At the Google I/O keynote, the Android team announced first-class support for Kotlin. This is a great step for Kotlin, and fantastic news for Android developers as well as the rest of our community. They’re thrilled with the opportunities this opens up.
For Android developers, Kotlin support is a chance to use a modern and powerful language, helping solve common headaches such as runtime exceptions and source code verbosity. Kotlin is easy to get started with and can be gradually introduced into existing projects, which means that your existing skills and technology investments are preserved.
Starting now, Android Studio 3.0 ships with Kotlin out of the box, meaning Android developers no longer need to install any extras or worry about compatibility. It also means that moving forward, you can rest assured that both JetBrains and Google will be supporting Android development in Kotlin.
In case you are concerned about other platforms that Kotlin supports (Kotlin/JVM for server and desktop, Kotlin/JS and Kotlin/Native), please be sure that they are as important for us as ever. Our vision here is to make Kotlin a uniform tool for end-to-end development of various applications bridging multiple platforms with the same language. This includes full-stack web applications, Android and iOS clients, embedded/IoT and much more.
Programming languages are just like human ones: the more people speak a language, the better. First-class support on Android will likely bring more users to Kotlin, and they expect the community to grow significantly. This means more libraries and tools developed in/for Kotlin, more experience shared, more Kotlin job offerings, more learning materials published, and so on. They are excited to see the Kotlin ecosystem flourish!
They will be partnering with Google to create a non-profit foundation for Kotlin. Language development will continue to be sponsored by JetBrains, and the Kotlin team (over 40 people and second largest team at the company) will operate as usual. Andrey Breslav remains the Lead Language Designer, and Kotlin will be developed under the same principles as before. They’ll keep our design processes open, because your feedback is critical for us in moving Kotlin in the right direction.
If you’re at Google I/O, make sure you stop by one of the ‘Kotlin talks on the schedule. And of course, don’t forget to register for ‘KotlinConf’ in San Francisco in November. It will be an amazing event!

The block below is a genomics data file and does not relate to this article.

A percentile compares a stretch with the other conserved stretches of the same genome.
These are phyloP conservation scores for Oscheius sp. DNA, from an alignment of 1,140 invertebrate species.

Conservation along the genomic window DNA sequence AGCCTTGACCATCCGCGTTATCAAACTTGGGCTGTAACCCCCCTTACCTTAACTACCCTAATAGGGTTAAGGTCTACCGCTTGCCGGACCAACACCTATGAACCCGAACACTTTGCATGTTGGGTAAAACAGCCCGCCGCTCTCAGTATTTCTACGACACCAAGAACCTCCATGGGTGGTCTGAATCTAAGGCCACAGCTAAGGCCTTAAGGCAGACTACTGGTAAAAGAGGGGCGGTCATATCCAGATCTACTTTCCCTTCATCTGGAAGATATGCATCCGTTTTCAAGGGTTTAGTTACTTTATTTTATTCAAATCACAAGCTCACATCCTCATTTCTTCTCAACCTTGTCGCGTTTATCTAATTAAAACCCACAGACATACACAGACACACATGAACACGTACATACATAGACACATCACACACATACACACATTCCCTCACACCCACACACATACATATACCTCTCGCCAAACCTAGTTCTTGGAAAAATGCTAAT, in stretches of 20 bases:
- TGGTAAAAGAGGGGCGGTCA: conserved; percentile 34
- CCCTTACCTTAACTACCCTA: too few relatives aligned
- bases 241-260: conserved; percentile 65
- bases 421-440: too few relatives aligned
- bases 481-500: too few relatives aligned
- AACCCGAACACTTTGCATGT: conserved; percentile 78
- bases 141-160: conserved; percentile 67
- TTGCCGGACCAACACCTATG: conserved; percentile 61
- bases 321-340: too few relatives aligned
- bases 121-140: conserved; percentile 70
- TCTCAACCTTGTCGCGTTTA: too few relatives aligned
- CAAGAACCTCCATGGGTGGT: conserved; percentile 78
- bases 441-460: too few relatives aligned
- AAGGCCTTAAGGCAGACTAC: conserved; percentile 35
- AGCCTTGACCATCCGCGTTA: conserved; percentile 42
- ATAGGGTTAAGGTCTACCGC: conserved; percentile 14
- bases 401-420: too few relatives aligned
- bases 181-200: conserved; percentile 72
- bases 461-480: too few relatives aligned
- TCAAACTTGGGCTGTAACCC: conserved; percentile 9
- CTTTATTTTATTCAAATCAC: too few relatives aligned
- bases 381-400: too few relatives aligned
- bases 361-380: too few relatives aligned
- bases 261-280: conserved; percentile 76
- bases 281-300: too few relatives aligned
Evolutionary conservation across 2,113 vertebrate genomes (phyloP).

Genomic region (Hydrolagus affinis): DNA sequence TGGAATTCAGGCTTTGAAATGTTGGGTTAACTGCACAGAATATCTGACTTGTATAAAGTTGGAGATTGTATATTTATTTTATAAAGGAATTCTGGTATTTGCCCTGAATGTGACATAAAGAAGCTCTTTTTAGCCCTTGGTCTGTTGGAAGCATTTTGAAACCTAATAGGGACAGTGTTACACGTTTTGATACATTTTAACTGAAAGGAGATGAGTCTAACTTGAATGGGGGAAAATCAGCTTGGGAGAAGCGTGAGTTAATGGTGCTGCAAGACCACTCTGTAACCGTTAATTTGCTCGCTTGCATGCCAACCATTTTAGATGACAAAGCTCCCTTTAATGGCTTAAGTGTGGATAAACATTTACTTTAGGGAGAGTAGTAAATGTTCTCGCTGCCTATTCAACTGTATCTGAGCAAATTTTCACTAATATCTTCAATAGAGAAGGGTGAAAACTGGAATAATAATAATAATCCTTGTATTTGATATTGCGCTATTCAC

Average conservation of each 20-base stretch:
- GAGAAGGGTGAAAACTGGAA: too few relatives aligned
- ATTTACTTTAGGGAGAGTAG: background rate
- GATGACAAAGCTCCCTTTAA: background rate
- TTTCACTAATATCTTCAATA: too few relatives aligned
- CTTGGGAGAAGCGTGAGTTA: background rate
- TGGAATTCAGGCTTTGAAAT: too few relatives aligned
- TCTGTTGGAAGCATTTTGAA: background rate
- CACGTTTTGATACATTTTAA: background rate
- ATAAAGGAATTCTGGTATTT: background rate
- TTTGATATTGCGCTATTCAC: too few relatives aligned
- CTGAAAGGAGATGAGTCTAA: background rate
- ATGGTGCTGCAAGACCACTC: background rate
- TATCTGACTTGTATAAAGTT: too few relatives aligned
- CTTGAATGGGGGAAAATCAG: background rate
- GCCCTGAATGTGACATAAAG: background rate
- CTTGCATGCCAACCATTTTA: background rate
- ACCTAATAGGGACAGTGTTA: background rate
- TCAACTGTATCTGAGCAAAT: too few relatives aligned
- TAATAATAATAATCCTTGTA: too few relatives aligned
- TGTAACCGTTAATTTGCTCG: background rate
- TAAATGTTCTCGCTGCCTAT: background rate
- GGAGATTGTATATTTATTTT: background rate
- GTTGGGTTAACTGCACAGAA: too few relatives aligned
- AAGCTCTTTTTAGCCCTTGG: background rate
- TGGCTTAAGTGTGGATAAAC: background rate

Is Kotlin going to become primarily focused on Android?
One of Kotlin’s goals is to be a language that is available on multiple platforms and this will always be the case. It will keep supporting and actively developing for Kotlin/JVM (server-side, desktop and other types of applications), and Kotlin/JS. They are working on Kotlin/Native for other platforms such as macOS, iOS and IoT/embedded systems.
How does this impact Kotlin’s release cycles?
Kotlin will continue to have its own independent release cycle from that of Android or Android Studio. The projects remain completely independent. Obviously there will be close collaboration between the product teams to make sure that Kotlin is always working correctly in Android Studio.
Who’s going to work on the Android Studio plugin?
JetBrains will continue to work on the Android Studio plugin, collaborating closely with the Android Studio team.
Will this affect the support for IntelliJ IDEA, Eclipse or Netbeans?
No. Kotlin continues to be a language that targets multiple platforms and support for other IDE’s will continue to be provided as before. Obviously emphasis will be placed on IntelliJ IDEA with hopefully community contributions on the other ones.
Will this affect support for macOS or iOS?
No. They still have plans to support both of these systems with Kotlin/Native and nothing has changed in this regard.
Is JetBrains going to be acquired by Google?
No. JetBrains has no plans of being acquired by any company. JetBrains is and continues to be an independent tool vendor catering to developers regardless of their platform or language of choice.